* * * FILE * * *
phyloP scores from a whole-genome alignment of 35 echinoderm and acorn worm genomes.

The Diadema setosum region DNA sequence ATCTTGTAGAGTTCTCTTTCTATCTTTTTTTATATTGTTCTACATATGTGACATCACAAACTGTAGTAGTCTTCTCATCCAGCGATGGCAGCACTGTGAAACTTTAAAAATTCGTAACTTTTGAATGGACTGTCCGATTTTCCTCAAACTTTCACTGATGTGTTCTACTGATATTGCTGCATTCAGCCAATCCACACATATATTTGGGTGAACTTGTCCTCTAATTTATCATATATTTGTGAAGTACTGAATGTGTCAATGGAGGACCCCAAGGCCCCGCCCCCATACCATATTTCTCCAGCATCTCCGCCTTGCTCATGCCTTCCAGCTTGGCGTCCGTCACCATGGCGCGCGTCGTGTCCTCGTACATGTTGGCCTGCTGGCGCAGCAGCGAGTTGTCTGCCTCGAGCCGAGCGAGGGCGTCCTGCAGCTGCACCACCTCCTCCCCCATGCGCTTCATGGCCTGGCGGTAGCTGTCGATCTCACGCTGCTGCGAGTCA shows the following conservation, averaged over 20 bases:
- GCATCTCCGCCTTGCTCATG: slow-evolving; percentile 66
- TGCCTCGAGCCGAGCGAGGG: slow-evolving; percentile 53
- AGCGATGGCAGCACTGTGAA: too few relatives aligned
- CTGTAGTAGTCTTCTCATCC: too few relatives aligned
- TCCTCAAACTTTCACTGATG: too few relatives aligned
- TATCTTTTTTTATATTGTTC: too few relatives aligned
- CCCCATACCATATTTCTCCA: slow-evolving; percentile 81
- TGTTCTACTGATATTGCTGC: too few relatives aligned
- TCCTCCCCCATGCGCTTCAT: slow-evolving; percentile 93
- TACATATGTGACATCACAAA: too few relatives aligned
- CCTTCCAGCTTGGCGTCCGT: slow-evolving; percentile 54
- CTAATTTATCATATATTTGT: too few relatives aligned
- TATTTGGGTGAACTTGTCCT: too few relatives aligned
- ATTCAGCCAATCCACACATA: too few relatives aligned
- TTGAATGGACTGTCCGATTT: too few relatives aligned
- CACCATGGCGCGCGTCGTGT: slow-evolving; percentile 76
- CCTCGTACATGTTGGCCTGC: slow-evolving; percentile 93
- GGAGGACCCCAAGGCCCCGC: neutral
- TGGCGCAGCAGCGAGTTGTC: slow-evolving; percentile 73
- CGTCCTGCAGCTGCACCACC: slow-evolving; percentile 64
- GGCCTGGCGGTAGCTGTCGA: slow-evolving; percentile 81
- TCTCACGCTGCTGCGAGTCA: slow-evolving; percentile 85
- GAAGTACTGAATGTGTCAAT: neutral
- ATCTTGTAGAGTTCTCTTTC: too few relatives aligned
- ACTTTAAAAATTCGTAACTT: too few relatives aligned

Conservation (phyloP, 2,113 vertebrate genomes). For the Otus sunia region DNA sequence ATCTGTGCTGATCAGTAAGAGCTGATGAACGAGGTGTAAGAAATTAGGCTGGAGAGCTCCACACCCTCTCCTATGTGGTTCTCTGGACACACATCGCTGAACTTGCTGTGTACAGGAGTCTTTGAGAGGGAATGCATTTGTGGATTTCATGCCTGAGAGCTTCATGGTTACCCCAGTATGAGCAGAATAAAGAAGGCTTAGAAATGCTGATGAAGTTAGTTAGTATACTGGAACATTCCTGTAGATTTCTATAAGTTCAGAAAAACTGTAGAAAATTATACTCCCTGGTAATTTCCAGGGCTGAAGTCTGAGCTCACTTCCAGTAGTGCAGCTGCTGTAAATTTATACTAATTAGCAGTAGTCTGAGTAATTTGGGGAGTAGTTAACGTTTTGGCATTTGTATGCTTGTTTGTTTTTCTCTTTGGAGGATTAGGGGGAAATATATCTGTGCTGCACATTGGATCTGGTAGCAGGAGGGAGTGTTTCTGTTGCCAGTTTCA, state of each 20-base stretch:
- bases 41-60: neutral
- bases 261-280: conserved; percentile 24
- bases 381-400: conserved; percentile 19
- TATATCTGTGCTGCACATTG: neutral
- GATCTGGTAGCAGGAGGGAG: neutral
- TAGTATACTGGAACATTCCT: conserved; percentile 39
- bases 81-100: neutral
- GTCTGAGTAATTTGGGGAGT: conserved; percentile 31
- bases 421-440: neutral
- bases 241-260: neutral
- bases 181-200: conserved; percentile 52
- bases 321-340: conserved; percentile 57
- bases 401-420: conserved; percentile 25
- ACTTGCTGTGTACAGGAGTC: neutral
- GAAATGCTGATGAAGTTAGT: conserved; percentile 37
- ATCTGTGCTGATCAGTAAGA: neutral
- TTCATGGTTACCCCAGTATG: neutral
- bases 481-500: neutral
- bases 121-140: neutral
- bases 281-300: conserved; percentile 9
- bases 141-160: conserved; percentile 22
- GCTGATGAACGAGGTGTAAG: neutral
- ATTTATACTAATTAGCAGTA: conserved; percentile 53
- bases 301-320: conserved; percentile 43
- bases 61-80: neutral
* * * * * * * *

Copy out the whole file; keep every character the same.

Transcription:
phyloP scores from a whole-genome alignment of 35 echinoderm and acorn worm genomes.

The Diadema setosum region DNA sequence ATCTTGTAGAGTTCTCTTTCTATCTTTTTTTATATTGTTCTACATATGTGACATCACAAACTGTAGTAGTCTTCTCATCCAGCGATGGCAGCACTGTGAAACTTTAAAAATTCGTAACTTTTGAATGGACTGTCCGATTTTCCTCAAACTTTCACTGATGTGTTCTACTGATATTGCTGCATTCAGCCAATCCACACATATATTTGGGTGAACTTGTCCTCTAATTTATCATATATTTGTGAAGTACTGAATGTGTCAATGGAGGACCCCAAGGCCCCGCCCCCATACCATATTTCTCCAGCATCTCCGCCTTGCTCATGCCTTCCAGCTTGGCGTCCGTCACCATGGCGCGCGTCGTGTCCTCGTACATGTTGGCCTGCTGGCGCAGCAGCGAGTTGTCTGCCTCGAGCCGAGCGAGGGCGTCCTGCAGCTGCACCACCTCCTCCCCCATGCGCTTCATGGCCTGGCGGTAGCTGTCGATCTCACGCTGCTGCGAGTCA shows the following conservation, averaged over 20 bases:
- GCATCTCCGCCTTGCTCATG: slow-evolving; percentile 66
- TGCCTCGAGCCGAGCGAGGG: slow-evolving; percentile 53
- AGCGATGGCAGCACTGTGAA: too few relatives aligned
- CTGTAGTAGTCTTCTCATCC: too few relatives aligned
- TCCTCAAACTTTCACTGATG: too few relatives aligned
- TATCTTTTTTTATATTGTTC: too few relatives aligned
- CCCCATACCATATTTCTCCA: slow-evolving; percentile 81
- TGTTCTACTGATATTGCTGC: too few relatives aligned
- TCCTCCCCCATGCGCTTCAT: slow-evolving; percentile 93
- TACATATGTGACATCACAAA: too few relatives aligned
- CCTTCCAGCTTGGCGTCCGT: slow-evolving; percentile 54
- CTAATTTATCATATATTTGT: too few relatives aligned
- TATTTGGGTGAACTTGTCCT: too few relatives aligned
- ATTCAGCCAATCCACACATA: too few relatives aligned
- TTGAATGGACTGTCCGATTT: too few relatives aligned
- CACCATGGCGCGCGTCGTGT: slow-evolving; percentile 76
- CCTCGTACATGTTGGCCTGC: slow-evolving; percentile 93
- GGAGGACCCCAAGGCCCCGC: neutral
- TGGCGCAGCAGCGAGTTGTC: slow-evolving; percentile 73
- CGTCCTGCAGCTGCACCACC: slow-evolving; percentile 64
- GGCCTGGCGGTAGCTGTCGA: slow-evolving; percentile 81
- TCTCACGCTGCTGCGAGTCA: slow-evolving; percentile 85
- GAAGTACTGAATGTGTCAAT: neutral
- ATCTTGTAGAGTTCTCTTTC: too few relatives aligned
- ACTTTAAAAATTCGTAACTT: too few relatives aligned

Conservation (phyloP, 2,113 vertebrate genomes). For the Otus sunia region DNA sequence ATCTGTGCTGATCAGTAAGAGCTGATGAACGAGGTGTAAGAAATTAGGCTGGAGAGCTCCACACCCTCTCCTATGTGGTTCTCTGGACACACATCGCTGAACTTGCTGTGTACAGGAGTCTTTGAGAGGGAATGCATTTGTGGATTTCATGCCTGAGAGCTTCATGGTTACCCCAGTATGAGCAGAATAAAGAAGGCTTAGAAATGCTGATGAAGTTAGTTAGTATACTGGAACATTCCTGTAGATTTCTATAAGTTCAGAAAAACTGTAGAAAATTATACTCCCTGGTAATTTCCAGGGCTGAAGTCTGAGCTCACTTCCAGTAGTGCAGCTGCTGTAAATTTATACTAATTAGCAGTAGTCTGAGTAATTTGGGGAGTAGTTAACGTTTTGGCATTTGTATGCTTGTTTGTTTTTCTCTTTGGAGGATTAGGGGGAAATATATCTGTGCTGCACATTGGATCTGGTAGCAGGAGGGAGTGTTTCTGTTGCCAGTTTCA, state of each 20-base stretch:
- bases 41-60: neutral
- bases 261-280: conserved; percentile 24
- bases 381-400: conserved; percentile 19
- TATATCTGTGCTGCACATTG: neutral
- GATCTGGTAGCAGGAGGGAG: neutral
- TAGTATACTGGAACATTCCT: conserved; percentile 39
- bases 81-100: neutral
- GTCTGAGTAATTTGGGGAGT: conserved; percentile 31
- bases 421-440: neutral
- bases 241-260: neutral
- bases 181-200: conserved; percentile 52
- bases 321-340: conserved; percentile 57
- bases 401-420: conserved; percentile 25
- ACTTGCTGTGTACAGGAGTC: neutral
- GAAATGCTGATGAAGTTAGT: conserved; percentile 37
- ATCTGTGCTGATCAGTAAGA: neutral
- TTCATGGTTACCCCAGTATG: neutral
- bases 481-500: neutral
- bases 121-140: neutral
- bases 281-300: conserved; percentile 9
- bases 141-160: conserved; percentile 22
- GCTGATGAACGAGGTGTAAG: neutral
- ATTTATACTAATTAGCAGTA: conserved; percentile 53
- bases 301-320: conserved; percentile 43
- bases 61-80: neutral